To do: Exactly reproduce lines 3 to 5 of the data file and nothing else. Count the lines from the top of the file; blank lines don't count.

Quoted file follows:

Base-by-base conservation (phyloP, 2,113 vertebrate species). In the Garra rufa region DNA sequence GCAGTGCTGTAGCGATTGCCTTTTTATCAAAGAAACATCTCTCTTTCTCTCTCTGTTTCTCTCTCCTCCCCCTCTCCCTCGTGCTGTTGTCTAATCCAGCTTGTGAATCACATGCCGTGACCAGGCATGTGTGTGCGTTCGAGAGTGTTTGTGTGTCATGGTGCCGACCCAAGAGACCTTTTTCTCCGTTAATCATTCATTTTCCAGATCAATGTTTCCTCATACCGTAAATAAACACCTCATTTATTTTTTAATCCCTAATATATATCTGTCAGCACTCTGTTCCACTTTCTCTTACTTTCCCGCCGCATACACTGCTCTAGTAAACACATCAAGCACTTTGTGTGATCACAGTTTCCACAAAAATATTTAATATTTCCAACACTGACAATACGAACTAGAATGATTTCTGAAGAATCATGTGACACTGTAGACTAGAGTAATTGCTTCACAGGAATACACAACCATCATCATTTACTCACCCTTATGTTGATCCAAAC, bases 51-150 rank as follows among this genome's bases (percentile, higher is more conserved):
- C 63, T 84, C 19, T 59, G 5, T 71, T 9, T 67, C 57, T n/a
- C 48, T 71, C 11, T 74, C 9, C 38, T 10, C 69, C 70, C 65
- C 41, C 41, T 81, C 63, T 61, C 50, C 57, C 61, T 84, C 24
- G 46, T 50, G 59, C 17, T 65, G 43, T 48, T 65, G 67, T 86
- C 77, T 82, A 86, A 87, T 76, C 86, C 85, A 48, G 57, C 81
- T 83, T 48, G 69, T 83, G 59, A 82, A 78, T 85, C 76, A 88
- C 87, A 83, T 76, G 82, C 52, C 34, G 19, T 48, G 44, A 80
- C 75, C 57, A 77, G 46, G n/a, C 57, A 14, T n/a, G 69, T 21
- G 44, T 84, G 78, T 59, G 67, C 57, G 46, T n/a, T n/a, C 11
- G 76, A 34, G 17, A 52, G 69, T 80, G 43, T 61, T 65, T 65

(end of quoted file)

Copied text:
- C 48, T 71, C 11, T 74, C 9, C 38, T 10, C 69, C 70, C 65
- C 41, C 41, T 81, C 63, T 61, C 50, C 57, C 61, T 84, C 24
- G 46, T 50, G 59, C 17, T 65, G 43, T 48, T 65, G 67, T 86